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ARS Home » Southeast Area » Little Rock, Arkansas » Arkansas Children's Nutrition Center » Microbiome and Metabolism Research » Research » Publications at this Location » Publication #378067

Research Project: Impact of Maternal Influence and Early Dietary Factors on Child Growth, Development, and Metabolic Health

Location: Microbiome and Metabolism Research

Title: Human milk and dairy-based formula impact large intestine metabolome profile in a neonatal porcine model

item ROSA, F - Arkansas Children'S Nutrition Research Center (ACNC)
item MATAZEL, K - Arkansas Children'S Nutrition Research Center (ACNC)
item ELOLIMY, A - Arkansas Children'S Nutrition Research Center (ACNC)
item Ferruzzi, Mario
item BOWLIN, AK - University Arkansas For Medical Sciences (UAMS)
item WILLIAMS, KD - Arkansas Children'S Nutrition Research Center (ACNC)
item YERUVA, L - Arkansas Children'S Nutrition Research Center (ACNC)

Submitted to: Keystone Symposia
Publication Type: Abstract Only
Publication Acceptance Date: 9/23/2020
Publication Date: N/A
Citation: N/A

Interpretive Summary:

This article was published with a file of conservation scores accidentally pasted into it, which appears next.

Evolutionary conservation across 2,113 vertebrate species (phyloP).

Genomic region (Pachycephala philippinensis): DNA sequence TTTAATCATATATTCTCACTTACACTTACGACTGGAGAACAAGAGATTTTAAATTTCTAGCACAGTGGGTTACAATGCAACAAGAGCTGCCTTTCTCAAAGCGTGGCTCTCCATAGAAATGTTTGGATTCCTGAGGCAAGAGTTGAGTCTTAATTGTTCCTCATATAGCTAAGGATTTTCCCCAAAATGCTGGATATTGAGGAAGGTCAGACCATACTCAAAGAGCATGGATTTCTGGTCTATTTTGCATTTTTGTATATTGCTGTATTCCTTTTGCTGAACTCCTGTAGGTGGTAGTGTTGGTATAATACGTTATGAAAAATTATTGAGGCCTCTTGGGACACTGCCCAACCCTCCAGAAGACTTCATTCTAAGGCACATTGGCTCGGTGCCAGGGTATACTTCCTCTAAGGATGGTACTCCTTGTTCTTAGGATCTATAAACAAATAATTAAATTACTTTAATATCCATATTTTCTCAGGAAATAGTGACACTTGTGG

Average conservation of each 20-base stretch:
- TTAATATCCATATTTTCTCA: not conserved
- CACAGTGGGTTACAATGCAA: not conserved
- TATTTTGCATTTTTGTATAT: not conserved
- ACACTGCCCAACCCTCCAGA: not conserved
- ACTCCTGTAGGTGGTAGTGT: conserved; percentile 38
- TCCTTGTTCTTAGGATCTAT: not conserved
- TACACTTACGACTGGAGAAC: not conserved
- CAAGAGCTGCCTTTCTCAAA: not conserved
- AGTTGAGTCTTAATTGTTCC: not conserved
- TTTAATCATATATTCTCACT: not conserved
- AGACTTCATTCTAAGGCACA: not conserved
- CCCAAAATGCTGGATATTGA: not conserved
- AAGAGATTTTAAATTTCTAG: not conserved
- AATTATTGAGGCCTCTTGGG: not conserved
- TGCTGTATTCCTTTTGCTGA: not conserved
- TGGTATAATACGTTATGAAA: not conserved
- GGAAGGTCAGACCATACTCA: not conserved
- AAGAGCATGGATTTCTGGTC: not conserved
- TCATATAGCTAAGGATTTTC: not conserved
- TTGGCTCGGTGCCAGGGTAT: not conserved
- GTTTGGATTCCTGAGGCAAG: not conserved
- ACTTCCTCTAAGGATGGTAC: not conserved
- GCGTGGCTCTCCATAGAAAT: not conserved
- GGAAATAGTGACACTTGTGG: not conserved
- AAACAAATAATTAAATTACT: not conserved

Technical Abstract: Human milk (HM) contains a diversity of bioactive molecules including antimicrobial lipids, oligosaccharides, and microbiota that can shape early life and postnatal gut microbiota development. However, the impact of HM on the large intestine metabolome remains unclear. The aim of this study was to determine the impact of HM or dairy-based formula (MF) on the large intestine metabolome. Two-day old male piglets were randomly assigned to HM or MF diet (n = 26/group), from postnatal day (PND) 2 through 21. Piglets were weaned to an exclusively solid diet at PND 21 until PND 51. A subset of piglets were euthanized at PND 21 (n=11/group) and PND 51 (n=15/group), where cecum, proximal and distal colons, and rectum contents were collected and subsequently subjected to untargeted metabolomic analyses. Data analysis were performed using Metaboanalyst software with a false discovery rate (FDR) <= 0.15, VIP score > 1.0, and P-value <= 0.05. In comparison to MF, HM diet resulted in higher levels of fatty acids (i.e., capric, palmitoleic, palmitic, linoleic, linolenic, oleic, and stearic acids) in the contents derived from cecum, proximal and distal colons, and rectum at PND 21 (P <= 0.02) likely resulting in fatty acid biosynthesis in the HM group. In HM-fed piglets, the a-amino acids glutamic and aspartic acids were greater in the proximal (P < 0.01) and distal colon (P = 0.02) relative to the MF group at PND 21. Spermidine and nicotinamide were higher (P = 0.01) in the rectum contents of HM fed piglets relative to the MF group at PND 21. At PND 51, the MF diet resulted in greater abundance of the metabolites urocanic acid and dihydroxyacetone (P < 0.01) in the proximal and distal colon, respectively. The data suggest that diet-associated differences in fatty acid and amino acid abundances in the HM group could impact metabolism in the neonatal large intestine.